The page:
The cost of this, like speed of delivery, is increasingly becoming an issue for retailers and marketplaces. Where a year or so ago, consumers said that they were either prepared to pay more for a one hour delivery slot to their office, or that they would, for free delivery, pick it up from a merchant-specified location, today the expectation is increasingly that they want it where they want it and they want it for free.
The cost to retailers, brands and marketplaces is high. As with speedy delivery, the cost of making this happen has to either be added on to the cost of the goods, making your uncompetitive, or taken out of your margins – again, something no one wants to do in such a difficult market.
Sustaining green credentials
While demanding convenient, fast and free delivery may already seem like a tall order, shoppers are increasingly being driven by issues of sustainability and environmental awareness.
Research commissioned by retail technology expert Conversity of 1,000 consumers found that a majority (51%) aged between 16 and 34 would be more likely to shop with a retailer that has made consistent efforts to be sustainable over one that has not.
This greenness is extending to delivery – in fact, it can often be the very public face of the environmental impact of eCommerce – and that is presenting a massive challenge to the industry.
There are several strategies that delivery is already putting into practice to not improve efficient use of delivery vehicles, such as attempting to get users to accept a delivery slot around the time they want, rather than at a specific time, so that vehicle management can do the most economic route.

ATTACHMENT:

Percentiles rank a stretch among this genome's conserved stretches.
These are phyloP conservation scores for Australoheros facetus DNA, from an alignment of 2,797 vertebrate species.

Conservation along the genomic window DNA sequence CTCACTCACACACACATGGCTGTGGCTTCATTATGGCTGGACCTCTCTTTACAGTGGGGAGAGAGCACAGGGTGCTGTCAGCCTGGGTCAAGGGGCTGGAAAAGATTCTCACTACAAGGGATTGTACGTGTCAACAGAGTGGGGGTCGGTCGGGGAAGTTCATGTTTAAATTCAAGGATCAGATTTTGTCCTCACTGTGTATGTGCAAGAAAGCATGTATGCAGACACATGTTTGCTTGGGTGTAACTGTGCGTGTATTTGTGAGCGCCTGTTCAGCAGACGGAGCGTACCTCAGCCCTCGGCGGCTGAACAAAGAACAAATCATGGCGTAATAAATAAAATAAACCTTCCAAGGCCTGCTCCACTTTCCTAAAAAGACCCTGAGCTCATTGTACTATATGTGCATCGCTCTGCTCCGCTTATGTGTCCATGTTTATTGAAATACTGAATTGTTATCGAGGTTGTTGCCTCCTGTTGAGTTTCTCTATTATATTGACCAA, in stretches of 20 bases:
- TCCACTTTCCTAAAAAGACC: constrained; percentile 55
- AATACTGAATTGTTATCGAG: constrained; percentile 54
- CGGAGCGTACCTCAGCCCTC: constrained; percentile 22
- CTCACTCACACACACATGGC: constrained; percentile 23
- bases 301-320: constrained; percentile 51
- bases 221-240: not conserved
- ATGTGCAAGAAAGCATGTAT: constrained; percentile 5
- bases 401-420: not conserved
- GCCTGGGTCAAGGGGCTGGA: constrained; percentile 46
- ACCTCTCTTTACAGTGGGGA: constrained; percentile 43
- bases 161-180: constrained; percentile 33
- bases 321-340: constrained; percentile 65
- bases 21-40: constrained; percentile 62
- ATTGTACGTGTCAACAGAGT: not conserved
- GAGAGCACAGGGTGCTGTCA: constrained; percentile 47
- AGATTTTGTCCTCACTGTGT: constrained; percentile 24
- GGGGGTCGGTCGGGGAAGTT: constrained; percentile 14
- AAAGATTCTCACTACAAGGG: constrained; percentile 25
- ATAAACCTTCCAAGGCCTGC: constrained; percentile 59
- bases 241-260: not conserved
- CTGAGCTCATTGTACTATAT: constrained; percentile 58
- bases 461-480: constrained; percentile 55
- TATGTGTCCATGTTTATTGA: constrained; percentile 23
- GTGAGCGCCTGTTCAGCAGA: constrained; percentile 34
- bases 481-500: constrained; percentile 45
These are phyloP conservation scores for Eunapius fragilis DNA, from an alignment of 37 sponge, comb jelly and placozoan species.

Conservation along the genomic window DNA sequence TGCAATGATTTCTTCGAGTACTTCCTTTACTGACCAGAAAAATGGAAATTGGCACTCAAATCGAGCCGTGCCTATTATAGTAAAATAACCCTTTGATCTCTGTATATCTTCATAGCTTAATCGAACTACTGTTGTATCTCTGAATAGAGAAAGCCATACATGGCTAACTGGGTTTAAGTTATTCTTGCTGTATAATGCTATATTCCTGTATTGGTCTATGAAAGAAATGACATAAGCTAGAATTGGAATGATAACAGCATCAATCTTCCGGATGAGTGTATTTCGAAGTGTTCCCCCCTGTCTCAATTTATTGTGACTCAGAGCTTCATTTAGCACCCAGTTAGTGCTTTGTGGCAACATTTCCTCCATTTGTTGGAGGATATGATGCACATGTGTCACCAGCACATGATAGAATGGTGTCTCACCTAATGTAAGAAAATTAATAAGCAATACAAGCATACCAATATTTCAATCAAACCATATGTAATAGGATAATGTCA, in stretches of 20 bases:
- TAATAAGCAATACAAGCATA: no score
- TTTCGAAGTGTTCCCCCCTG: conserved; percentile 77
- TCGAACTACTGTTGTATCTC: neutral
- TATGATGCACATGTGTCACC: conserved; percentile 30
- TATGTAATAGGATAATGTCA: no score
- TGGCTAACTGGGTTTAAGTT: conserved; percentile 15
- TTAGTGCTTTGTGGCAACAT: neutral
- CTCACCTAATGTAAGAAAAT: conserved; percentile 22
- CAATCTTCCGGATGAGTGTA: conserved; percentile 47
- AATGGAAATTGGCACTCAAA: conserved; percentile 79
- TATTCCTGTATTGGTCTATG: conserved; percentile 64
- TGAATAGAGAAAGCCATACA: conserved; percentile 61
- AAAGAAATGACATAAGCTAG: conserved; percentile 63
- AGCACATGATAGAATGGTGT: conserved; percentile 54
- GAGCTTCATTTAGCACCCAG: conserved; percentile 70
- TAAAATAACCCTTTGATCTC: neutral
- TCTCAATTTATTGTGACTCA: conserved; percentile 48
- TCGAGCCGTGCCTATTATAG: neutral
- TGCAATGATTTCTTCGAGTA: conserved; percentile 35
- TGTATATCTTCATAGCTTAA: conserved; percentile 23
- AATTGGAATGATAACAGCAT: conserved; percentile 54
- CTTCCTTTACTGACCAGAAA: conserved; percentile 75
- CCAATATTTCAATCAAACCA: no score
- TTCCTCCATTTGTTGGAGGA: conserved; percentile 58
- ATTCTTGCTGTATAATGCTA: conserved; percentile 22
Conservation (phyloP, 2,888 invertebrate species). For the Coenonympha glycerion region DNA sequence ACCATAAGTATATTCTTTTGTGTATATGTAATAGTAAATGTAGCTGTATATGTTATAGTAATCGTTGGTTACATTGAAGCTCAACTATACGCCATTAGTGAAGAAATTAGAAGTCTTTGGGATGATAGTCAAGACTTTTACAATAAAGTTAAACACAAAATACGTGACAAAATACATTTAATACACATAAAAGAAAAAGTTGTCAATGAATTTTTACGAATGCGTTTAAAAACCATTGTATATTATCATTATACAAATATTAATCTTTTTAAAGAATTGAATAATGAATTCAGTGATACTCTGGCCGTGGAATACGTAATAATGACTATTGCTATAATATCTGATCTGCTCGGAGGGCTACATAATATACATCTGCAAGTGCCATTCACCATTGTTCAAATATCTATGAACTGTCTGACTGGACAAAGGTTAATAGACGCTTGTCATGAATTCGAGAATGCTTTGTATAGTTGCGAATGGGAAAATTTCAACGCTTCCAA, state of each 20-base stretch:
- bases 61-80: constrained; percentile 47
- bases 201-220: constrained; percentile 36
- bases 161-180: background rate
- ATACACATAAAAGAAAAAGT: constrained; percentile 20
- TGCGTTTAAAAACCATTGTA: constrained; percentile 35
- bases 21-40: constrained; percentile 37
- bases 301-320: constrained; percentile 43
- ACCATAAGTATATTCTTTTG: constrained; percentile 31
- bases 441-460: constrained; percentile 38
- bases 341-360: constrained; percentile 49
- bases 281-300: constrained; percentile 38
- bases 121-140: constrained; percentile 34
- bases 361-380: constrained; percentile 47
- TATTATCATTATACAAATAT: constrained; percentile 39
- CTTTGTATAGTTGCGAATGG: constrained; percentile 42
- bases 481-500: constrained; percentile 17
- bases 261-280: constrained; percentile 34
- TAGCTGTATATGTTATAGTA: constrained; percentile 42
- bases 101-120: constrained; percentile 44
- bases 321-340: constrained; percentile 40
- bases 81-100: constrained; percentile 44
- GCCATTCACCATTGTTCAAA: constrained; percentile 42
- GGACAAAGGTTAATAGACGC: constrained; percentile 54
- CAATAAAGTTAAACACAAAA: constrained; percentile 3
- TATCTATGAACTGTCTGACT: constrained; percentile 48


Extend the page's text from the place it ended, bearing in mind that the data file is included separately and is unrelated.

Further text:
However, this flies in the face of the demand for convenience and speed.
Another tack is to use environmentally friendly vehicles. Double decker trucks can transport more goods for a comparable carbon footprint, while electric trucks and even bicycles are all in play to create greener delivery modes.
It is a serious problem that retailers, marketplaces and carriers are all taking very seriously indeed. There are even plans for an underground, maglev-powered delivery system across the UK that would be both fast and clean. Called Magway, it has already raised £1 million in funding to explore its potential.
But as Magway attests, meeting the sustainability challenge in delivery is perhaps the costliest of all these challenges combined. It needs changes to be made to how carriage is run and managed, which can be achieved in the here and now, but is also needs a drastic rethink of the very vehicles used – and that is costly.
Carrier strategy is key
So, what can be done to meet these conflicting and costly challenges? The key to meeting these very 2020 demands on marketplace delivery lies in how to bring all these solutions to these disparate, often incompatible, demands together.
And that means creating a carrier strategy that can give you the fastest, most convenient and most energy efficient way to deliver – at the lowest possible cost.
Having multiple carriers to hand and a carrier management system in place – or working with a third party that can do that – is vital. The only way that retailers and marketplaces are going to be able to match the levels of services and costs from behemoths such as Amazon and Alibaba et al is in trying to create efficiencies within their existing systems.
That means working with multiple carriers and managing that relationship. For starters, working to cooperate with other vendors and shippers can make for a much more efficient use of each delivery truck, making sure that it is full, can do the most efficient routing and can often get goods on the road faster than waiting for a specific carriers specific run.